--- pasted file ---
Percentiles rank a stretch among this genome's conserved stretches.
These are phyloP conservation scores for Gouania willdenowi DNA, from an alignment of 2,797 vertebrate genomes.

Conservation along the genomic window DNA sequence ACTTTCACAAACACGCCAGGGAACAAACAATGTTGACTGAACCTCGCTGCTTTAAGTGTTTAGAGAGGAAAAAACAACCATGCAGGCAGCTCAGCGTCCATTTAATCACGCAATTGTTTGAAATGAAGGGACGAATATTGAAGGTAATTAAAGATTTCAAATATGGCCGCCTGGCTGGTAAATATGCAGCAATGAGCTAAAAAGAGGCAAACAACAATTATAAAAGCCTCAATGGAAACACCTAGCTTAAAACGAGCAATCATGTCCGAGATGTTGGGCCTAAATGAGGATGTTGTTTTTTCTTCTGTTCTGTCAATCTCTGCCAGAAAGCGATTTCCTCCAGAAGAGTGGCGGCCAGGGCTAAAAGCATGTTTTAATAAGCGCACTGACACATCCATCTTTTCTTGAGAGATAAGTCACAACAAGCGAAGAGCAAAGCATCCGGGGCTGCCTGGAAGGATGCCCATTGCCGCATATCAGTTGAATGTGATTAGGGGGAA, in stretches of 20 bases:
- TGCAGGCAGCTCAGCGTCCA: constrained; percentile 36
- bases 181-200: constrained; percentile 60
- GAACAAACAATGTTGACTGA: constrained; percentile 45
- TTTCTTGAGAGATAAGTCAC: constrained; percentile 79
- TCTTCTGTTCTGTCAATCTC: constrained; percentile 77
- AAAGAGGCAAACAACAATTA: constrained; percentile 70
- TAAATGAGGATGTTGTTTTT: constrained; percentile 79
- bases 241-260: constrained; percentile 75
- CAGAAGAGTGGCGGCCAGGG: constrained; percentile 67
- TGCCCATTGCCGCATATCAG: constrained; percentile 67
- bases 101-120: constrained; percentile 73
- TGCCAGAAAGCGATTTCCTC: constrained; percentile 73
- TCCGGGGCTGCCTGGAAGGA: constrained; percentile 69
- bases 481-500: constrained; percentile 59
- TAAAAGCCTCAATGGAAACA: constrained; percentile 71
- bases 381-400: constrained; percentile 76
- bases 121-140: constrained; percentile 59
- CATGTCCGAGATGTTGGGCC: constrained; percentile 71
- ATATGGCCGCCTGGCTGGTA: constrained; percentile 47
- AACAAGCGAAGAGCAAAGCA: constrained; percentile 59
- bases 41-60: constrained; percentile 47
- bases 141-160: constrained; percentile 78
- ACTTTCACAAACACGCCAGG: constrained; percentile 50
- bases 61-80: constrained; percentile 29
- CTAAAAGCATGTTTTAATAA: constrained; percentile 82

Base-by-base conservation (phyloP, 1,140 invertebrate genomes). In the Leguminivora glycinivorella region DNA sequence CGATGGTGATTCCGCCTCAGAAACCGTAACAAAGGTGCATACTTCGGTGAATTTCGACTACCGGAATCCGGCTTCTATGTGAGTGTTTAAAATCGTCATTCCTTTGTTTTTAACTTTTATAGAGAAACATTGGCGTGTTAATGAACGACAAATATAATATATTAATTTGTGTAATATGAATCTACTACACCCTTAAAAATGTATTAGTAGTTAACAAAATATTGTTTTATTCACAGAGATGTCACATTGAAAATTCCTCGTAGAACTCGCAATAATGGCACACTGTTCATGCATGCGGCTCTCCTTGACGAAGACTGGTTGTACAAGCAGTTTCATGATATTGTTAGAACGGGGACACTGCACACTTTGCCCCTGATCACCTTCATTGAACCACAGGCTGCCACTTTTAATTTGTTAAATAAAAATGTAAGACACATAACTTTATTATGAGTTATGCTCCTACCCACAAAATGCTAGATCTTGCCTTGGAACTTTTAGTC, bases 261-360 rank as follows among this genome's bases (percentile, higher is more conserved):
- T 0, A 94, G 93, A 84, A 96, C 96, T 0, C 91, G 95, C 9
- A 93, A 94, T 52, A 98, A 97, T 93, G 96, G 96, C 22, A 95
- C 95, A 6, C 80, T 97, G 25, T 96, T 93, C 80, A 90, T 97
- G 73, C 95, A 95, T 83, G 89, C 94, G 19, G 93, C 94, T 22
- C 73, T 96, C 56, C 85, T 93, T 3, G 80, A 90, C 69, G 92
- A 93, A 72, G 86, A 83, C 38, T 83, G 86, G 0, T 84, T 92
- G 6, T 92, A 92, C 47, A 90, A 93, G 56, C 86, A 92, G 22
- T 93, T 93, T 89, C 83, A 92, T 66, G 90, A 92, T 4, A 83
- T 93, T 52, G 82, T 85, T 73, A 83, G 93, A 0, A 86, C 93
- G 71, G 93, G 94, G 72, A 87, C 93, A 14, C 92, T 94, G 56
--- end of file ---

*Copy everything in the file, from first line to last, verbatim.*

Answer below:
Percentiles rank a stretch among this genome's conserved stretches.
These are phyloP conservation scores for Gouania willdenowi DNA, from an alignment of 2,797 vertebrate genomes.

Conservation along the genomic window DNA sequence ACTTTCACAAACACGCCAGGGAACAAACAATGTTGACTGAACCTCGCTGCTTTAAGTGTTTAGAGAGGAAAAAACAACCATGCAGGCAGCTCAGCGTCCATTTAATCACGCAATTGTTTGAAATGAAGGGACGAATATTGAAGGTAATTAAAGATTTCAAATATGGCCGCCTGGCTGGTAAATATGCAGCAATGAGCTAAAAAGAGGCAAACAACAATTATAAAAGCCTCAATGGAAACACCTAGCTTAAAACGAGCAATCATGTCCGAGATGTTGGGCCTAAATGAGGATGTTGTTTTTTCTTCTGTTCTGTCAATCTCTGCCAGAAAGCGATTTCCTCCAGAAGAGTGGCGGCCAGGGCTAAAAGCATGTTTTAATAAGCGCACTGACACATCCATCTTTTCTTGAGAGATAAGTCACAACAAGCGAAGAGCAAAGCATCCGGGGCTGCCTGGAAGGATGCCCATTGCCGCATATCAGTTGAATGTGATTAGGGGGAA, in stretches of 20 bases:
- TGCAGGCAGCTCAGCGTCCA: constrained; percentile 36
- bases 181-200: constrained; percentile 60
- GAACAAACAATGTTGACTGA: constrained; percentile 45
- TTTCTTGAGAGATAAGTCAC: constrained; percentile 79
- TCTTCTGTTCTGTCAATCTC: constrained; percentile 77
- AAAGAGGCAAACAACAATTA: constrained; percentile 70
- TAAATGAGGATGTTGTTTTT: constrained; percentile 79
- bases 241-260: constrained; percentile 75
- CAGAAGAGTGGCGGCCAGGG: constrained; percentile 67
- TGCCCATTGCCGCATATCAG: constrained; percentile 67
- bases 101-120: constrained; percentile 73
- TGCCAGAAAGCGATTTCCTC: constrained; percentile 73
- TCCGGGGCTGCCTGGAAGGA: constrained; percentile 69
- bases 481-500: constrained; percentile 59
- TAAAAGCCTCAATGGAAACA: constrained; percentile 71
- bases 381-400: constrained; percentile 76
- bases 121-140: constrained; percentile 59
- CATGTCCGAGATGTTGGGCC: constrained; percentile 71
- ATATGGCCGCCTGGCTGGTA: constrained; percentile 47
- AACAAGCGAAGAGCAAAGCA: constrained; percentile 59
- bases 41-60: constrained; percentile 47
- bases 141-160: constrained; percentile 78
- ACTTTCACAAACACGCCAGG: constrained; percentile 50
- bases 61-80: constrained; percentile 29
- CTAAAAGCATGTTTTAATAA: constrained; percentile 82

Base-by-base conservation (phyloP, 1,140 invertebrate genomes). In the Leguminivora glycinivorella region DNA sequence CGATGGTGATTCCGCCTCAGAAACCGTAACAAAGGTGCATACTTCGGTGAATTTCGACTACCGGAATCCGGCTTCTATGTGAGTGTTTAAAATCGTCATTCCTTTGTTTTTAACTTTTATAGAGAAACATTGGCGTGTTAATGAACGACAAATATAATATATTAATTTGTGTAATATGAATCTACTACACCCTTAAAAATGTATTAGTAGTTAACAAAATATTGTTTTATTCACAGAGATGTCACATTGAAAATTCCTCGTAGAACTCGCAATAATGGCACACTGTTCATGCATGCGGCTCTCCTTGACGAAGACTGGTTGTACAAGCAGTTTCATGATATTGTTAGAACGGGGACACTGCACACTTTGCCCCTGATCACCTTCATTGAACCACAGGCTGCCACTTTTAATTTGTTAAATAAAAATGTAAGACACATAACTTTATTATGAGTTATGCTCCTACCCACAAAATGCTAGATCTTGCCTTGGAACTTTTAGTC, bases 261-360 rank as follows among this genome's bases (percentile, higher is more conserved):
- T 0, A 94, G 93, A 84, A 96, C 96, T 0, C 91, G 95, C 9
- A 93, A 94, T 52, A 98, A 97, T 93, G 96, G 96, C 22, A 95
- C 95, A 6, C 80, T 97, G 25, T 96, T 93, C 80, A 90, T 97
- G 73, C 95, A 95, T 83, G 89, C 94, G 19, G 93, C 94, T 22
- C 73, T 96, C 56, C 85, T 93, T 3, G 80, A 90, C 69, G 92
- A 93, A 72, G 86, A 83, C 38, T 83, G 86, G 0, T 84, T 92
- G 6, T 92, A 92, C 47, A 90, A 93, G 56, C 86, A 92, G 22
- T 93, T 93, T 89, C 83, A 92, T 66, G 90, A 92, T 4, A 83
- T 93, T 52, G 82, T 85, T 73, A 83, G 93, A 0, A 86, C 93
- G 71, G 93, G 94, G 72, A 87, C 93, A 14, C 92, T 94, G 56